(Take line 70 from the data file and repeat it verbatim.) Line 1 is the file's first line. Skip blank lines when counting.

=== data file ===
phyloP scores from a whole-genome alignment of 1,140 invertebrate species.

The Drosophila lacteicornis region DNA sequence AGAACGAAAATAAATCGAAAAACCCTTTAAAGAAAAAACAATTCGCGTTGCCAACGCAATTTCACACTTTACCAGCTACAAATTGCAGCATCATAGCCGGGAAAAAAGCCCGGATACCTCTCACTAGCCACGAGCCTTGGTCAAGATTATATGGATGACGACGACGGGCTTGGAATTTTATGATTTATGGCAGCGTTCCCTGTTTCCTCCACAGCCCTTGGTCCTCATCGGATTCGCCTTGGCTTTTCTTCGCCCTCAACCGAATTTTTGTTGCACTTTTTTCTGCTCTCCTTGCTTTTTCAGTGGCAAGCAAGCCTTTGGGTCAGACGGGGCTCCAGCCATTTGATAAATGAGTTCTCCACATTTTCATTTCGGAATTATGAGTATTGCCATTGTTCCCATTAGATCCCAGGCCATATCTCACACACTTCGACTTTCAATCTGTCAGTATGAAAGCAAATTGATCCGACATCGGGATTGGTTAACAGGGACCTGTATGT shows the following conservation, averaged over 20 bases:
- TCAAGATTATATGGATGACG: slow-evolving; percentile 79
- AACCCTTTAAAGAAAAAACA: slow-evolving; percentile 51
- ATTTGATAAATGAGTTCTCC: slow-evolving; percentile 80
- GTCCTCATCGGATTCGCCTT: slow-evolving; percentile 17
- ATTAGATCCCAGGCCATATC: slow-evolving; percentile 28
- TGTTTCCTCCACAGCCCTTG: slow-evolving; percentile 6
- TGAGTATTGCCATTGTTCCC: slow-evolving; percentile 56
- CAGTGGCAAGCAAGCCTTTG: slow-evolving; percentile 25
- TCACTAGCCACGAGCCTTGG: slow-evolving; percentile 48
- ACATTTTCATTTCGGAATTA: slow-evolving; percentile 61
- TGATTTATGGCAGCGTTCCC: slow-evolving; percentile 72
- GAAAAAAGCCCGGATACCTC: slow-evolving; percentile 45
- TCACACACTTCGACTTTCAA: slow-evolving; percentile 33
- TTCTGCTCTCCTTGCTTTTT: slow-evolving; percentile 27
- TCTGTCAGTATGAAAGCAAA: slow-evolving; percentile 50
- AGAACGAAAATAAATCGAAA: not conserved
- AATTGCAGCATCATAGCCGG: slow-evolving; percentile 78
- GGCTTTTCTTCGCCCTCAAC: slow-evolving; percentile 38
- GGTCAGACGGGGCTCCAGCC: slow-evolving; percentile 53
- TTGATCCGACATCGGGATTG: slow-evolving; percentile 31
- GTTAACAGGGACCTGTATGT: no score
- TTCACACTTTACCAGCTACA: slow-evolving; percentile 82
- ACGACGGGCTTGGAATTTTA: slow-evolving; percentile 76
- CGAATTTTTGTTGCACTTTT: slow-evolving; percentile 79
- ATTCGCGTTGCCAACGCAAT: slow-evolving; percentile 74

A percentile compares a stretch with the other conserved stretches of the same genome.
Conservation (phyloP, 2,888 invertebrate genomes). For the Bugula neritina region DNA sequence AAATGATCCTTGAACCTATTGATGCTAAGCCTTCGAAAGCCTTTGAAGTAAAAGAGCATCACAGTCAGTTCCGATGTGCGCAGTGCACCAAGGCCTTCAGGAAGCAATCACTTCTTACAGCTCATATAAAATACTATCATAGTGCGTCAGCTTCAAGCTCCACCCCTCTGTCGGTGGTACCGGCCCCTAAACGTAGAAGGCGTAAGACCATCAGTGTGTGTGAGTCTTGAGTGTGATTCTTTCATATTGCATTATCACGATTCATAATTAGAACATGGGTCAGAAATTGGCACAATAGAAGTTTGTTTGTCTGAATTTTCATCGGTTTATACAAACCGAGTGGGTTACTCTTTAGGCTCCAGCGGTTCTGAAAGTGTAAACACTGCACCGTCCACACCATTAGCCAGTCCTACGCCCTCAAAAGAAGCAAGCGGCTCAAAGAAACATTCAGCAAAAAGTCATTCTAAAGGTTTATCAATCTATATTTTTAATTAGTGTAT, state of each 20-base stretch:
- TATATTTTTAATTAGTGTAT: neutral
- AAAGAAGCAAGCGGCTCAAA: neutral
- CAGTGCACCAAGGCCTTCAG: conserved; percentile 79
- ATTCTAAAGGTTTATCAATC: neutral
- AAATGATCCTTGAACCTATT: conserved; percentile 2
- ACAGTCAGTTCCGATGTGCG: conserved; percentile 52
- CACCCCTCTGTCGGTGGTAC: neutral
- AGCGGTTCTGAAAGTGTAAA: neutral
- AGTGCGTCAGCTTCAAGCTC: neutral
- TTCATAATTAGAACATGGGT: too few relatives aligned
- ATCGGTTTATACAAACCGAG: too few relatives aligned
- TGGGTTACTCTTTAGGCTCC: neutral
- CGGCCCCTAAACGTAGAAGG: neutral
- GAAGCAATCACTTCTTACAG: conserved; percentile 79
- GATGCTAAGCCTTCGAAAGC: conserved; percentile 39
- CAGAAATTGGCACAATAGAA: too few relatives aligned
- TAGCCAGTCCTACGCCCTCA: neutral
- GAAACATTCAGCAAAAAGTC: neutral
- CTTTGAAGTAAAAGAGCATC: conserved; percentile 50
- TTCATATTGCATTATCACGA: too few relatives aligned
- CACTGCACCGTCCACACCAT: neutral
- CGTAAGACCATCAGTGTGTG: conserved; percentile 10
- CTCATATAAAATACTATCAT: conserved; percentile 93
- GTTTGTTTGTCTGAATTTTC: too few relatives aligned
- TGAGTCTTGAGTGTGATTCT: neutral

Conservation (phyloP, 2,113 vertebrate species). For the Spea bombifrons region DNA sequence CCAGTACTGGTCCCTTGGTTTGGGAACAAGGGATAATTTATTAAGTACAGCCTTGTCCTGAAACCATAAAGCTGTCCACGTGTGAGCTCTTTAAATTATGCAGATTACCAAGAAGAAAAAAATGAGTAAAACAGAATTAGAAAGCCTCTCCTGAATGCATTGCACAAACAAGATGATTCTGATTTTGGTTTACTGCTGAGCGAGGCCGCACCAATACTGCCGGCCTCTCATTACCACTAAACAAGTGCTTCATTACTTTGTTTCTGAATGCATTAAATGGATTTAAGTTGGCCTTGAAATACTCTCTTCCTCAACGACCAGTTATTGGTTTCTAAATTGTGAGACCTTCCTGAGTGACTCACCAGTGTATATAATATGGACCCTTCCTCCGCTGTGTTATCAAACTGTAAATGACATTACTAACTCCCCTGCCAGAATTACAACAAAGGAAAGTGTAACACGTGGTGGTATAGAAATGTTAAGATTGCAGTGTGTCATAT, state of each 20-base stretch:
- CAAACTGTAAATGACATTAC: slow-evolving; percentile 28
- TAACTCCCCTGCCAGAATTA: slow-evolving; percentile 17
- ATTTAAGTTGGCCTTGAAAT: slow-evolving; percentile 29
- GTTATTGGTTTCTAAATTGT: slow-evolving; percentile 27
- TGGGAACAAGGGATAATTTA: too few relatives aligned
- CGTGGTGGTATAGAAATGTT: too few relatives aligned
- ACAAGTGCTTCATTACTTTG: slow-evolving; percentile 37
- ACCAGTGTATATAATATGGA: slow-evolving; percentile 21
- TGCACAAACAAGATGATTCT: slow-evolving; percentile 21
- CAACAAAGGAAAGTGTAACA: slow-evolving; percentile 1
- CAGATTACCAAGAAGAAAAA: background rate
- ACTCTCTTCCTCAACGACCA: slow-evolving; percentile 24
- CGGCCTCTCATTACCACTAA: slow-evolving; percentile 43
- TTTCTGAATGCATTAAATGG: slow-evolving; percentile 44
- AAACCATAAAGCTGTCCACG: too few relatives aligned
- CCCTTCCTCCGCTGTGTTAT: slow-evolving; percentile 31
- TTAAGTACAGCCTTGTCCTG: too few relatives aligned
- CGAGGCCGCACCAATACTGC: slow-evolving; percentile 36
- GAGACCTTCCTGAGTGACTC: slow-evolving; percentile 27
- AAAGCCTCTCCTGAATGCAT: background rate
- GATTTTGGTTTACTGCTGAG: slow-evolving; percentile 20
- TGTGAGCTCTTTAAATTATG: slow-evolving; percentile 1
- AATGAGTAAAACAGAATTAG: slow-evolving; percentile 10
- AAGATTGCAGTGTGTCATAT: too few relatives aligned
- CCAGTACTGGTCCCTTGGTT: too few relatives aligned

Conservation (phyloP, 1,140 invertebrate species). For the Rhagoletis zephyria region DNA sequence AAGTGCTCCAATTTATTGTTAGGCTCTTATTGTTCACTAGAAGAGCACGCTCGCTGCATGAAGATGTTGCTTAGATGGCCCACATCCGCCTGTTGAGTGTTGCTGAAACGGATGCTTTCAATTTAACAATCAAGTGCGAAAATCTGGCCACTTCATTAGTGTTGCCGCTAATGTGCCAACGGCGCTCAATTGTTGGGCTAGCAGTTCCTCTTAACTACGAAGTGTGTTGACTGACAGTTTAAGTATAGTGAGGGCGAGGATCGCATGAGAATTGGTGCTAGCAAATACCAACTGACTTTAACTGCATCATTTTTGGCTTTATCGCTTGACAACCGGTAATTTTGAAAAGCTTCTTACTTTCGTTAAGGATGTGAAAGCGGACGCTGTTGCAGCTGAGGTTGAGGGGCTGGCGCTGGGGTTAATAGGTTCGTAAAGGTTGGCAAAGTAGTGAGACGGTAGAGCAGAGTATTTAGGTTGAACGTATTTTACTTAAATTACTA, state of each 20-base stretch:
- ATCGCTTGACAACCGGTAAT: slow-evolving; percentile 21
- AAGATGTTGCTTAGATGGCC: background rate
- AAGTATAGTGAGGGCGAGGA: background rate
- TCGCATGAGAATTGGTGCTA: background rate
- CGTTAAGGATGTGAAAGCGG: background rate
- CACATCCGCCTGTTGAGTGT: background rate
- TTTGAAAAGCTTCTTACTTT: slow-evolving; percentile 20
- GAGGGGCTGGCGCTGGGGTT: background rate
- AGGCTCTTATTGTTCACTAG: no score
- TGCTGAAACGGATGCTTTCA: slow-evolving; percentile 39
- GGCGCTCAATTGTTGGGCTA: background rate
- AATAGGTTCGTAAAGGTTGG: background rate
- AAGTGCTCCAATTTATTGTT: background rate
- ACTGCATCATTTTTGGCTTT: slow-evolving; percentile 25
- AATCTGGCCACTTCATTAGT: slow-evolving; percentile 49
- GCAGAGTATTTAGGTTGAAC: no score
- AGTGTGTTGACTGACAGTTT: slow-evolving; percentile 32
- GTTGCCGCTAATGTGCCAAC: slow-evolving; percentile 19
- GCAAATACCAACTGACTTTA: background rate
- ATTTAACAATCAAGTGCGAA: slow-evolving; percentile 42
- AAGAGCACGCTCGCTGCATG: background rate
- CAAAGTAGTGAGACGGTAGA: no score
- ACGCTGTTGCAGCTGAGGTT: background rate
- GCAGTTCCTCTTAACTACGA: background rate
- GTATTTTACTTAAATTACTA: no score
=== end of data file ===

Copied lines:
- AAACCATAAAGCTGTCCACG: too few relatives aligned